— In 2013 there were regions in the RF where there were no programs to provide formula milk for children born to women with HIV.
— The lack of centralized BMS purchasing creates unequal conditions for children born to HIV positive mothers.
— In 14% of regions, a monthly allowance benefit is provided to acquire formula milk adapted for children born to HIV positive mothers. However, in the majority of cases, the amount of money is insufficient to provide the full quantity needed for feeding.
— BMS is provided to a specific category of women (low income, single mothers, etc.) in a third of all regions and an allowance is provided in 7 of 11 regions.
— One of the main reasons women with HIV breastfeed their children is due to late diagnosis of HIV in the mother. Along with this it was found to be widespread that the woman chose to breastfeed due to the lack of access to BMS. This was all combined with the lack of government control and monitoring for the access of BMS for children born to women with HIV.
From June 2015 to 2016, E.V.A. implemented the Healthy Mother, Healthy Child Project. The project included research on barriers for HIV positive women and women with children to receiving services in medical and social facilities. The research was conducted in Astrakhan, Ivanova, Leningrad, Novosibirsk and Tyumen oblasts as well as Krasnodar and Khabarovsk krais, the republics of Tatarstan and Bashkortostan, and Saint Petersburg. The total number of respondents was 988.
One of the questions touched upon access to formula milk. Here are the results:
89.5 % were aware of the possibility to receive BMS, 56.7 % received BMS, and 20.3 % received the full quantity of BMS. Therefore only 25 % of the HIV positive women surveyed in 10 regions of the Russian Federation received breastmilk substitutes as part of the program to prevent HIV transmission from mothers to children. The other three fourths of the total purchased expensive milk formula on their own – at an average monthly cost of 4,900 rubles.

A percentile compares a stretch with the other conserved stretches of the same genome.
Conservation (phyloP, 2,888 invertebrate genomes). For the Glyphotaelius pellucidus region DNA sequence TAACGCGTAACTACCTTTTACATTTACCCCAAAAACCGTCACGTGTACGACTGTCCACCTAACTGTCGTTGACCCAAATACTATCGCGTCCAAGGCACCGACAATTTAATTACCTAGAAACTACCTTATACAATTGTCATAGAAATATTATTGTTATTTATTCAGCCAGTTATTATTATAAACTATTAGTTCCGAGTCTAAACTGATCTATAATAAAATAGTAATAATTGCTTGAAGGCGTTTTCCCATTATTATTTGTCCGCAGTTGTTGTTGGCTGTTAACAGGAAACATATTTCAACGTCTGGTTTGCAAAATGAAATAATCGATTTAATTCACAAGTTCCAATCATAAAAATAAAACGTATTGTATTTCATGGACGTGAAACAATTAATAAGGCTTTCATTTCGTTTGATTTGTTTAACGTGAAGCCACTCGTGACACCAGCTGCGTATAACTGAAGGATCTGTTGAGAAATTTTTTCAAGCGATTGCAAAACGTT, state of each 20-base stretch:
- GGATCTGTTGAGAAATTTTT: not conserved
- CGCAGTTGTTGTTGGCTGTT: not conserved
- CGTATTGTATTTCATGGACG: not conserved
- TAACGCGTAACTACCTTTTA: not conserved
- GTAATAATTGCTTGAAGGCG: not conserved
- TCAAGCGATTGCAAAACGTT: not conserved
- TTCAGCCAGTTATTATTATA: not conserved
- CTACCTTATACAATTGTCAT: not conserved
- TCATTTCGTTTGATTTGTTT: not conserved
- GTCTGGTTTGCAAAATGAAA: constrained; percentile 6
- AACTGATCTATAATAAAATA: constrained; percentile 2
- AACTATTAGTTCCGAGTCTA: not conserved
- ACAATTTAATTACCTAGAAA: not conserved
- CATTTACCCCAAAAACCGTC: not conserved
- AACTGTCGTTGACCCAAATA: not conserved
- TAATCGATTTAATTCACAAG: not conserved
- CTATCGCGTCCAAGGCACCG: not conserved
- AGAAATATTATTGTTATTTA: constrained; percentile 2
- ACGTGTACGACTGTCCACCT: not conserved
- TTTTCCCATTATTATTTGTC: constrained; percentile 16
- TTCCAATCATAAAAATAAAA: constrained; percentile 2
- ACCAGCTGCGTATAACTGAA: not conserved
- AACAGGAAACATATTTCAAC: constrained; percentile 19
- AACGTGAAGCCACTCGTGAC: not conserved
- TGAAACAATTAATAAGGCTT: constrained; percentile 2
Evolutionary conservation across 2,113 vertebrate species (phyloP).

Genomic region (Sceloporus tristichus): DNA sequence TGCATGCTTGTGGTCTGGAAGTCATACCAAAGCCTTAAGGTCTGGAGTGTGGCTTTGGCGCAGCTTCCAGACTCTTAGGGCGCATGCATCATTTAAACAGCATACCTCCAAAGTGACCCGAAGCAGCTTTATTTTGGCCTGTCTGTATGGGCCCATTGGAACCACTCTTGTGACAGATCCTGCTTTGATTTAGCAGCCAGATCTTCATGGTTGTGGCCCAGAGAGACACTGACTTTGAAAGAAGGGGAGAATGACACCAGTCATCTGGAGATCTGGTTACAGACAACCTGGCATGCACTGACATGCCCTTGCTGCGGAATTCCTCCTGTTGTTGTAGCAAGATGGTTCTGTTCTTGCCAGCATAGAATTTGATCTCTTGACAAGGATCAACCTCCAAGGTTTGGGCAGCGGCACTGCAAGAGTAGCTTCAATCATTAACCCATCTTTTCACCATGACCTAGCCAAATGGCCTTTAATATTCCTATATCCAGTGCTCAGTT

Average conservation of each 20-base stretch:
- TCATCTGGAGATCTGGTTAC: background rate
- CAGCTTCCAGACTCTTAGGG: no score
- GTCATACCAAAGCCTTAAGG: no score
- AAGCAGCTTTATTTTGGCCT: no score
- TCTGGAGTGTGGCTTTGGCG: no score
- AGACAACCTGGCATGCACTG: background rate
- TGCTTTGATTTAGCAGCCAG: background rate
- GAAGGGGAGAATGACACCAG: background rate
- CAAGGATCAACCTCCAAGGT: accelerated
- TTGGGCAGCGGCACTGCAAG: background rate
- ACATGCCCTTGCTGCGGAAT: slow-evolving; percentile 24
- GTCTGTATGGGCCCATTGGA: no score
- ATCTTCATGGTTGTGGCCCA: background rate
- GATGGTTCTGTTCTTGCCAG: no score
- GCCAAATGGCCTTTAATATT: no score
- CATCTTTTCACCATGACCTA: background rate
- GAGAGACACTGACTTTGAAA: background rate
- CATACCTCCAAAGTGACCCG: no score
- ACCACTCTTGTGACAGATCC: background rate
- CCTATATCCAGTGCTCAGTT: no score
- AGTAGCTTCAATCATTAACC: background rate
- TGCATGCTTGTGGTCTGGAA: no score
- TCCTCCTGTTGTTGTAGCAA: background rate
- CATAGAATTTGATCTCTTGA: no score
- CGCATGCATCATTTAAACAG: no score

What can be done? NP E.V.A.’s recommendations from 2014 are still relevant today:
Many women are unaware of the possibility to receive BMS. Additionally, families in difficult financial situations often find it hard to speak about the inability to acquire the required amount of formula milk on their own to medical personnel or social workers. NP “E.V.A.” recommends that informational material be developed which will list all the subsidies and other opportunities granted by the subjects of the RF for pregnant women with HIV and women with HIV who have recently given birth. Informational material can be distributed in AIDS centers, infectious disease hospitals, regional gynecological offices, and social service centers.
Having information about possibilities of receiving formula milk for HIV positive mothers does not always mean that she can. NP “E.V.A.” recommends that a national system be created for low threshold access to milk formula for HIV positive mothers. For example: distribute formula at the maternity ward for the first several months of the infant’s life and then allow mothers to receive the formula at regional pediatric offices. NP “E.V.A.” is prepared to participate in the creation of the necessary normative documents. In numerous regions such systems are already in place. A partial solution to this problem could be centralization of formula milk purchase.
Half of women who receive BMS remark that the quantity provided was not enough to feed their child. NP E.V.A. recommends that upon purchase of formula, the average amount needed to feed a child for at least 6 months must be taken into consideration. According to the study, conducted by NP “E.V.A.” among HIV positive mothers in 2014, for the first 6 months of a child’s life, at least fifty six 350 gram packages of formula milk are needed.
P.S. In October 2016, the chair of the RF, D.A. Medvedev, signed a state strategy to prevent the spread of HIV infection in the Russian Federation for the period until 2020 and further perspectives. One of the strategy’s tasks is to reduce the risk of transmitting HIV infection from mother to child. This includes “expanding the measures for the medical support of persons infected with HIV, as well as providing these individuals and their families with social support measures.” We believe that providing HIV positive mothers with formula milk could fall under this point in the strategy.